The benefit here for WotC is that if there is a home for these cards it stands to help push pack sales of classic set releases.  No longer will players be looking to open only the one or two useful cards from these sets but they will be also looking to get playsets of the Tradewind Riders and Recurring Nightmares of the classic sets.

Pauper has recently shown this to be true.  It did an interesting thing to the commons market; it gave value to all of those commons from older sets that all of a sudden had a use.  While there was an active pauper community before its official support I remember Hamtastic mentioning in one of his weekly articles that the official support gave a noticeable jump to the overall common card values. The same can be done for the uncommons and rares from those sets.  All they need is a proper format.  WotC actually benefits in at least few different ways from this.

  • A healthier secondary market means that the overall game is healthier, which is good for their long term value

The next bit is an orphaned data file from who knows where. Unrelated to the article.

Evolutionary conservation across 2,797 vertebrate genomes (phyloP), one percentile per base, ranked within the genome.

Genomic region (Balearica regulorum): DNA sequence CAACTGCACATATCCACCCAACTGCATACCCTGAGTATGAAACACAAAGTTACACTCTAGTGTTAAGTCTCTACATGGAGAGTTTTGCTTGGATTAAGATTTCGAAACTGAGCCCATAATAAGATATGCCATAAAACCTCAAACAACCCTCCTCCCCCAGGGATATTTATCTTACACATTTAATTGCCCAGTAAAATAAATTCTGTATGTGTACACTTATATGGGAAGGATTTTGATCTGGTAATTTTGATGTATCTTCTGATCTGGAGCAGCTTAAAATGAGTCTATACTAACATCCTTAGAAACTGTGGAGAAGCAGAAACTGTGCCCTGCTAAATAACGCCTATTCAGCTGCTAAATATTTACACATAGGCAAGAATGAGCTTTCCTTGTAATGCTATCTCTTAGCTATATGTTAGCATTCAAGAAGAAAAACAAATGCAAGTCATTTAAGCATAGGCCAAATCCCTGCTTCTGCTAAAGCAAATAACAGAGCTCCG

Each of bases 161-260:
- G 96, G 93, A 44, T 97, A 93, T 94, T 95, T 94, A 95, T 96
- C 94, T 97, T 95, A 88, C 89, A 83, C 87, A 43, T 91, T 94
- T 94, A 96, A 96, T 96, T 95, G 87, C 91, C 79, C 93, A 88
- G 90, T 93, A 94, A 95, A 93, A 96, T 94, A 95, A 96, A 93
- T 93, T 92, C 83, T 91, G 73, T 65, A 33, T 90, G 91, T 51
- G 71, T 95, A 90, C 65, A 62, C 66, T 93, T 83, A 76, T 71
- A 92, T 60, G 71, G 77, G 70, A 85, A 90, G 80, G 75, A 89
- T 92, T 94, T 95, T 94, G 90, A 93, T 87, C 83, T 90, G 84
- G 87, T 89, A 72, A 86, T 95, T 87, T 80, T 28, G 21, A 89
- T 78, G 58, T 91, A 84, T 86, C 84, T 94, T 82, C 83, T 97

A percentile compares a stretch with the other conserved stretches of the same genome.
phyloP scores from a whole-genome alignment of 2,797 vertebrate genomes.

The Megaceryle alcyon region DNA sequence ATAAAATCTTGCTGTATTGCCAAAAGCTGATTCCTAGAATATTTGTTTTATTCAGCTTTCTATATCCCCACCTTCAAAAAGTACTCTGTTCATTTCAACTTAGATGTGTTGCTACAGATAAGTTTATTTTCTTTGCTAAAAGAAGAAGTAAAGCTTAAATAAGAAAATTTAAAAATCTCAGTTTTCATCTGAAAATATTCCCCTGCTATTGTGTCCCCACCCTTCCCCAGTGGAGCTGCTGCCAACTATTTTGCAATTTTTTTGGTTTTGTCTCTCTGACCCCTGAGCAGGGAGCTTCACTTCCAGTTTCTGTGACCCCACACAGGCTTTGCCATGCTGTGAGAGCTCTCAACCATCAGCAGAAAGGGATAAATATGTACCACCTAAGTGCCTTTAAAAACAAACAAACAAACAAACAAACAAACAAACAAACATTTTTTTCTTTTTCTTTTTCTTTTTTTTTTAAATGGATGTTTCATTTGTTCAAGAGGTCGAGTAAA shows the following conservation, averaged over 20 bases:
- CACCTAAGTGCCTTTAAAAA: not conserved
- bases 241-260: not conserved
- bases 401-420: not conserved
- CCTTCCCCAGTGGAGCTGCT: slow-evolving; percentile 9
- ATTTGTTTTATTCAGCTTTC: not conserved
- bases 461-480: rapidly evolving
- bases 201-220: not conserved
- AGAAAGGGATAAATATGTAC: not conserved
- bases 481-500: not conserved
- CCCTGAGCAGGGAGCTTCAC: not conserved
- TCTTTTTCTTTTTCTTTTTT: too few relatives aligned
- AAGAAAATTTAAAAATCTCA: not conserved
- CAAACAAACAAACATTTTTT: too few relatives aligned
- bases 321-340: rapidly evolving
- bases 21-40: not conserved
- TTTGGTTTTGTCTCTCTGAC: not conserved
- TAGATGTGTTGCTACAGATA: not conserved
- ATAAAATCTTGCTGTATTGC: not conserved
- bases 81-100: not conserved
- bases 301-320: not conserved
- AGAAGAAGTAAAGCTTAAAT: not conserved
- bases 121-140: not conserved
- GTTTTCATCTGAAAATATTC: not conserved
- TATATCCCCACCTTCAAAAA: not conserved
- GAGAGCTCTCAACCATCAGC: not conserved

• They stand the chance to increase sales of Classic Sets by giving a larger majority of cards greater use instead of the 2-3 Classic useful rares and 5-8 Pauper useful commons that we typically get.  This creates more demand, which in theory drives more drafting with the packs in question since the EV is higher.
  • Potential increase in tournament entry revenue if they prove to be popular formats
  • Potential greater customer satisfaction that their purchases have greater value, which also leads to better game health

 Build Your Own Standard  (BYOS)

For those of you who are not aware, Build Your Own Standard was a format used in the 2007 Magic Invitational where each player may choose any 2 blocks and 1 core/base set from which to build a deck.  The Banned list used at that time was any card on the Legacy banned list and any card on a block constructed banned list.  I'm not quite sure why they decided to include block constructed banned lists since very few cards are banned in block, but my guess is because they wanted to keep affinity out of the format.  I would envision the power level of this format to be somewhere around Extended because of the way that you can choose 2 blocks which compliment each other thus making up for the fact that Extended has more total cards available.